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Day 3! At this point we’re rested, coming off of an awesome day driving around the Golden Circle and ready for this awesome adventure.
So let’s talk excursion pricing, and companies. It’s Iceland, nothings cheap. When I was booking our excursion each and every time it took me nearly a week to get up the mental courage to press “BOOK” because the price is pretty daunting. TheBlondeAbroad.com recommended two tours (we did them both) through Arctic Adventure. I scoped out a few other tour companies and agreed with her blog that this one looked to be the best quality at an “icelandic-reasonable” price. There was another company called Extreme Iceland that looked good, and Reykjavik Excursions that looked okay too. Extreme Iceland always seemed to be just a touch more expensive, so in the end I decided that I was going to keep following TheBlondeAbroad.com’s advice.
This one looked fun! This tour was called Blue Ice. I have to say, when I booked this trip – for what I think was around $225/person (with transportation) I was sick to my stomach on the price. When we finished the tour – we didn’t think they charged enough! That’s the sign of a great tour company.
They told us it was about a 1.25 hour drive from Reykjavik to the Glacier. We found that not to entirely be the case. Took just shy of 2 hours from pickup to arrival. You have to pack your own food so come prepared! Just like yesterday Glen and I ate most of our food on the bus ride out. We met some great people on the bus ride over and our two guides were young – fun- and ready to party-so that made the trip a lot easier. They were blasting Reggae music as we drove through a blizzard – the dichotomy of this was hilarious.
I wasn’t really sure what to expect. When we arrived we were told it was the 4th largest Glacier in Iceland. I mean – honestly my idea of a Glacier is whatever is in the movie ‘Ice Age’. Let me just say – being on it, in it and around it in person is unlike anything I’ve experienced. There is just something to be said for standing on something that is 700+ years old, and blue because the water is so clear you can see so deep into it. Iceland is also the land of “fire”, because in the same area you will have both an active Volcano and a Glacier. So there is a lot of lava rock mixed into the base of the Glacier that gives it this really cool black and blue look.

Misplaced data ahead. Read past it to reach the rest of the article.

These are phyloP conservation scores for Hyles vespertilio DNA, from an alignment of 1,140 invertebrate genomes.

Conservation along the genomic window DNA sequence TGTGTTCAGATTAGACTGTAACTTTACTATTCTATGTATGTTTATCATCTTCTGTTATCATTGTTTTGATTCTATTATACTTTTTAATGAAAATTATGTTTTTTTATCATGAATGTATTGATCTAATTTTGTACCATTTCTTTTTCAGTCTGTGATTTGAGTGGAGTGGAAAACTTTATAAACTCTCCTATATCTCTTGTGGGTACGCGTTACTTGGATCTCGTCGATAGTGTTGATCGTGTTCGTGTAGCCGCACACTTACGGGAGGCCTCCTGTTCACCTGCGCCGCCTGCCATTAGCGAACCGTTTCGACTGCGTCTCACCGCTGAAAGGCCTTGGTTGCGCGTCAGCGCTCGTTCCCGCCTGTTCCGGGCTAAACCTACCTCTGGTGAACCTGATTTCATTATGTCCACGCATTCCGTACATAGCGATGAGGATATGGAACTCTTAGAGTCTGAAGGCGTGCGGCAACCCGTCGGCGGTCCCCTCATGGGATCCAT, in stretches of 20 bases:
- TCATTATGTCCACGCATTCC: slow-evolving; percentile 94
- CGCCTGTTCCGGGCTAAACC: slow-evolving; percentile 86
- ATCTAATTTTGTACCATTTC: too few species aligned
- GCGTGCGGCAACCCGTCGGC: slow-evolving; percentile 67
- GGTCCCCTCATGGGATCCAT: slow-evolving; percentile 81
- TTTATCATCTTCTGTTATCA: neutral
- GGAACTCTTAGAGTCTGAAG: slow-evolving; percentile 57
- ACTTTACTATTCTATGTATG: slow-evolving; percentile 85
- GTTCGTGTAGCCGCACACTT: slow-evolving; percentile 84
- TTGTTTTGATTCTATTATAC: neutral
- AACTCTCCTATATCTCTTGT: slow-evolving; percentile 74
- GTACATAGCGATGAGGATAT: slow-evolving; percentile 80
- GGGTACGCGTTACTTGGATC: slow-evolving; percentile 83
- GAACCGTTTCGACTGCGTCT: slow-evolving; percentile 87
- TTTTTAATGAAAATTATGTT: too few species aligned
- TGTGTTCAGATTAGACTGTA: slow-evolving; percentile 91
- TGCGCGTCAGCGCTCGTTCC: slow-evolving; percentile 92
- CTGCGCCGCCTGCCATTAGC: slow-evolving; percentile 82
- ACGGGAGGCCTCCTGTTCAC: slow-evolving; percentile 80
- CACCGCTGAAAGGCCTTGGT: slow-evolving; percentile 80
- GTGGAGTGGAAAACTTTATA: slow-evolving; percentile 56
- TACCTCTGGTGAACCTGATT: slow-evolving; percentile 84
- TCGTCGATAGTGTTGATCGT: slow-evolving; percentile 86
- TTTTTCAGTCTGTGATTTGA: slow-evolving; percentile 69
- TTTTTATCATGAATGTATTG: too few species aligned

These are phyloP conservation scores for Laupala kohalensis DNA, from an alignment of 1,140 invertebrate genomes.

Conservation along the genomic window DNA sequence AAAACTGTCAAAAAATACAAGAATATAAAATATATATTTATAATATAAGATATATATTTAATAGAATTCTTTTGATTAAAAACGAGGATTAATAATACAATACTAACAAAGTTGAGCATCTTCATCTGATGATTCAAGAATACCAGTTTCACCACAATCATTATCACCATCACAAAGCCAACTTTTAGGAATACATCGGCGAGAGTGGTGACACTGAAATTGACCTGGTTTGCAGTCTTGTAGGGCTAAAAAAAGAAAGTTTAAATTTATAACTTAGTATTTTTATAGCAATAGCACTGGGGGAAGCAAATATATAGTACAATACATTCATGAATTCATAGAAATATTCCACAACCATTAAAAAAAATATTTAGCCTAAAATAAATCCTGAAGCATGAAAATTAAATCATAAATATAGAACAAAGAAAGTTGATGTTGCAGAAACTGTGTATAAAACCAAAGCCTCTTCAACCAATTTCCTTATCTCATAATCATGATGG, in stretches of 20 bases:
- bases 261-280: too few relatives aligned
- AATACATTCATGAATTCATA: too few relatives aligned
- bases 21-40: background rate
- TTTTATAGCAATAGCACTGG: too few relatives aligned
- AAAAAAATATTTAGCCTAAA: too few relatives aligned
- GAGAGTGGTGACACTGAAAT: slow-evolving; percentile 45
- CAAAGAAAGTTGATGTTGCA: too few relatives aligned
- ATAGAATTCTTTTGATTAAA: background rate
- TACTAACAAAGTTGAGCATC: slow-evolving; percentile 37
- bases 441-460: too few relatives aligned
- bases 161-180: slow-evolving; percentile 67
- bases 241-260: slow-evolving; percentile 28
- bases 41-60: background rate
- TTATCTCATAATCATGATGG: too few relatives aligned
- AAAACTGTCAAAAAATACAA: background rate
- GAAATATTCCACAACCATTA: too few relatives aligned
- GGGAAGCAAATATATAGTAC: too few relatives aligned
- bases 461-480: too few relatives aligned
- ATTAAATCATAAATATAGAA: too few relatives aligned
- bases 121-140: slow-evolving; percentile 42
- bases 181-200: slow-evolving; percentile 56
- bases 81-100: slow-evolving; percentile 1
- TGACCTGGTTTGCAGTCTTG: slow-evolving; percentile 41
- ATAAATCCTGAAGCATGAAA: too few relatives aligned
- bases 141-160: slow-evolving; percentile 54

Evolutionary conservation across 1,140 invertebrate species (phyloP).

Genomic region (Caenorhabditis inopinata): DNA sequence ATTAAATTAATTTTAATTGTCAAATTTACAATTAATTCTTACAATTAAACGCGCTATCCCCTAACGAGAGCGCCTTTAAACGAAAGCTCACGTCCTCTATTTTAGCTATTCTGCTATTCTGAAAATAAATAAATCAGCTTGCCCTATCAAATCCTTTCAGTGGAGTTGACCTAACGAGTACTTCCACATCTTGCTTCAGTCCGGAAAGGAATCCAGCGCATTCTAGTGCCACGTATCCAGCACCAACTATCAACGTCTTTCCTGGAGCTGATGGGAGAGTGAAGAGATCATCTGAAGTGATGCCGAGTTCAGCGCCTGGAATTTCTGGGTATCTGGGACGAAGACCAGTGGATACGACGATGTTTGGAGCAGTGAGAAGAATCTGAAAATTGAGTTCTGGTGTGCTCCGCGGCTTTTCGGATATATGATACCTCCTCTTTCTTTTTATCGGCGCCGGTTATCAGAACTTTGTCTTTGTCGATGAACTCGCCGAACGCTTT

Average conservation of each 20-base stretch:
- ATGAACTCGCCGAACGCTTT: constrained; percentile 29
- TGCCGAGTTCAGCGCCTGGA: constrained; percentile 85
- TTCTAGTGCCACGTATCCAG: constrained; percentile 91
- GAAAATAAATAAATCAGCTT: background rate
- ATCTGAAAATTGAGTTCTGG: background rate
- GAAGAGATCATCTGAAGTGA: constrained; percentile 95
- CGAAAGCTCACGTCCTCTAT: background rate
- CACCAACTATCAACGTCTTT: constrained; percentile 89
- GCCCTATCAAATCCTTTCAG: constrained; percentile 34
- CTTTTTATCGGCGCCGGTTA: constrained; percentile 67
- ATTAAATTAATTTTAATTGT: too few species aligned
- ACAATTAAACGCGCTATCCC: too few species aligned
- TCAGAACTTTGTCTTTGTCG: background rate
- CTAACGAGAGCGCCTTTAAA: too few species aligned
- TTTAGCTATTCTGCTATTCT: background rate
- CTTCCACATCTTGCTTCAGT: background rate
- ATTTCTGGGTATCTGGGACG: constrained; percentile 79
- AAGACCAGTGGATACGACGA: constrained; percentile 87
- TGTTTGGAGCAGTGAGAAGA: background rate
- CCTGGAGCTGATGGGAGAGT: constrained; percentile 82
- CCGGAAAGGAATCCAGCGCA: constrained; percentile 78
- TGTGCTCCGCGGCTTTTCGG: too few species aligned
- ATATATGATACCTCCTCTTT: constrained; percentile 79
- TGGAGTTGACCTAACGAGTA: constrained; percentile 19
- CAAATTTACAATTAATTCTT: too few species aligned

First was the hiking/climbing lesson. You put on something called a “Crampon” which is basically metal spike for your shoes to allow you to grip into the Glacier. Glen told me I was contributing to global warming with each and every step that I chipped away at the ice. Next you get a flash helmet, waterproof pants, and an ice pick to help you hike! Snazzy right? We also obviously wore the harness for when we started climbing!
You have the option to rent anything you need including hiking boots, pants, and a jacket. you must bring your own gloves. I rented their pants (obviously) and their hiking shoes since mine were old and falling apart. So don’t feel like you need to pack EVERYTHING. Its worth it to rent in my opinion. The first area on our hike is this awesome area where the glacier has started to melt and you could really see the smooth blue interior. Really cool little caves everywhere! Notice the black lava rock below, mixed with the blue ice? Really awesome in person.
These caves were everywhere! Seriously… no iphone picture will do it justice. The walk up the glacier was a little more physically challenging simply because the wind mixed with strange equipment and walking on sheets of ice makes for an interesting day. I would say you don’t have to be any sort of “extreme” hiker for this tour!
Finally after about 45min-1 hour of hiking mixed with lots of stops to learn about the area we were in -we arrived at our ice climbing location (pictured above and below). Strapped in, got a quick lesson… and we were on our way!